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Animal rights group and athletes speak out against proposed USDA changes

7 ON YOUR SIDE (ABC7 file photo)

A battle is raging in Washington over how we process our meat. Last week, it was the chicken industry and Wednesday it's all about pork.

The USDA says a rule change would allow facilities to slaughter hogs faster and free up federal inspectors to do more to make sure the meat we eat is safe but 7 On Your Side I-Team investigator Scott Taylor has discovered some believe the rule change could lead to animals suffering.

USDA is considering speeding up hog processing lines and handing some safety inspections over to factory workers in order to free up federal inspectors to do more at facilities.

One group, Compassion Over Killing, says that's a bad idea.

Scott David with Compassion Over Killing says "By speeding up slaughter lines it actually rolls back progress and it jeopardizes animal welfare along with worker and consumer safety."

David spent six months undercover at a Minnesota slaughter house in 2015. He documented abuse that led to better animal welfare standards.

David adds "Workers are always being pressured to keep the lines moving at a high pace which leads them to be very rough with the animals."

USDA won't talk on camera but emailed:

The Food Safety and Inspection Service’s (FSIS) New Swine Slaughter Inspection System proposed rule would continue the requirement of 100% carcass-by-carcass inspection by federal inspectors and allow establishment personnel to remove unfit animals before ante-mortem inspection. Also, federal inspectors would continue to slow down or stop production lines if any issues arise, just as they do now. The agency’s data, based on a 15-year pilot program, show that FSIS inspectors would perform 66% more tasks under the proposed rule that directly impact food safety for consumers across the nation. The proposed rule is open for public comment through May 2, 2018.

Matt Dopp, who is the Senior Vice President of Regulatory and Scientific Affairs with The North American Meat Institute says

This most recent campaign by Compassion Over Killing is yet another publicity stunt by a group with the stated goal of completely eliminating meat from our diets. This group is opposed to the current inspection system because it opposes using animals for food, so it’s not surprising the group would oppose any proposed changes. Also not surprisingly, their claims are not supported up by the facts. The proposed New Swine Slaughter Inspection System has been in place as a pilot project in five pork processing plants for 15 years, and it has proven to be an effective inspection program. Those five pilot plants have produced millions of pounds of safe pork and USDA has thoroughly evaluated the systems, including line speeds during that time. The data included in the proposed rule demonstrate the pilot plants have not been operating at significantly different speeds than “traditional” plants, and similarly food and worker safety and animal welfare standards are no different. Many factors affect the speed at which a facility can operate, including the number of animals being processed, staffing numbers, and equipment. With or without maximum speed limits, FSIS inspectors have the ultimate say on the most appropriate speed to ensure safety.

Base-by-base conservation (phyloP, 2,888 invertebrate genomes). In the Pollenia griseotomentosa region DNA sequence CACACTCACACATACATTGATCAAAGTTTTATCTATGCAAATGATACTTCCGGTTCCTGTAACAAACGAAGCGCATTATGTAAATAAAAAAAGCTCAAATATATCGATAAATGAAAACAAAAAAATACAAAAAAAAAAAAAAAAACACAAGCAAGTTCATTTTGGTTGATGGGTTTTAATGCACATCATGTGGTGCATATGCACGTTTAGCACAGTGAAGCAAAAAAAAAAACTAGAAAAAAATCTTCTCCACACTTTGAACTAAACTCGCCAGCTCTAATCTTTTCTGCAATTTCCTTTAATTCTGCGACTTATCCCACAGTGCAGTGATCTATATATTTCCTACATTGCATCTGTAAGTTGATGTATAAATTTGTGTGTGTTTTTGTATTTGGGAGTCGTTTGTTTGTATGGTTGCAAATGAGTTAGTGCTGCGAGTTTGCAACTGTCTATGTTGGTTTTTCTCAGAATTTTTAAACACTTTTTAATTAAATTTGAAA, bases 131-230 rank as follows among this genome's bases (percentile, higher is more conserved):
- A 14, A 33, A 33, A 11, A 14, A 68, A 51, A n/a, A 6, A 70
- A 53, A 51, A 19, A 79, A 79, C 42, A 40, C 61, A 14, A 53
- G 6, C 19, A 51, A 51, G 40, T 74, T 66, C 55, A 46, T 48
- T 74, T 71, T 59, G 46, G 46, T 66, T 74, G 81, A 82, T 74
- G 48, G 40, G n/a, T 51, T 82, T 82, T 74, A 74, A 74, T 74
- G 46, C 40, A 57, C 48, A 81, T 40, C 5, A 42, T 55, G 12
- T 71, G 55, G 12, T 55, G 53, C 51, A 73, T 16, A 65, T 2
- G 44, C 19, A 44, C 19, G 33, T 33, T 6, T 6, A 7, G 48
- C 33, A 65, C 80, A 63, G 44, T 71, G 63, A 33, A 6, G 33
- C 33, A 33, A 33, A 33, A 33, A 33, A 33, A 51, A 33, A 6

Compassion Over Killing just announced a "Not So Fast" USDA campaign featuring sport athletes including NBA Champ and All-Star Metta World Peace and Olympic cyclist Dotsie Bausch supporting the group's move to stop the rule changes.

Metta World Peace tweeted about the Compassion Over Killing campaign:

David says "The USDA is accepting public comments thru May 2. People can go thru regulations.gov to fill those out."

Next month Compassion Over Killing will be in Washington D.C. to hand in more than a quarter of a million signatures on a petition demanding the USDA not adopt any of these rule changes.


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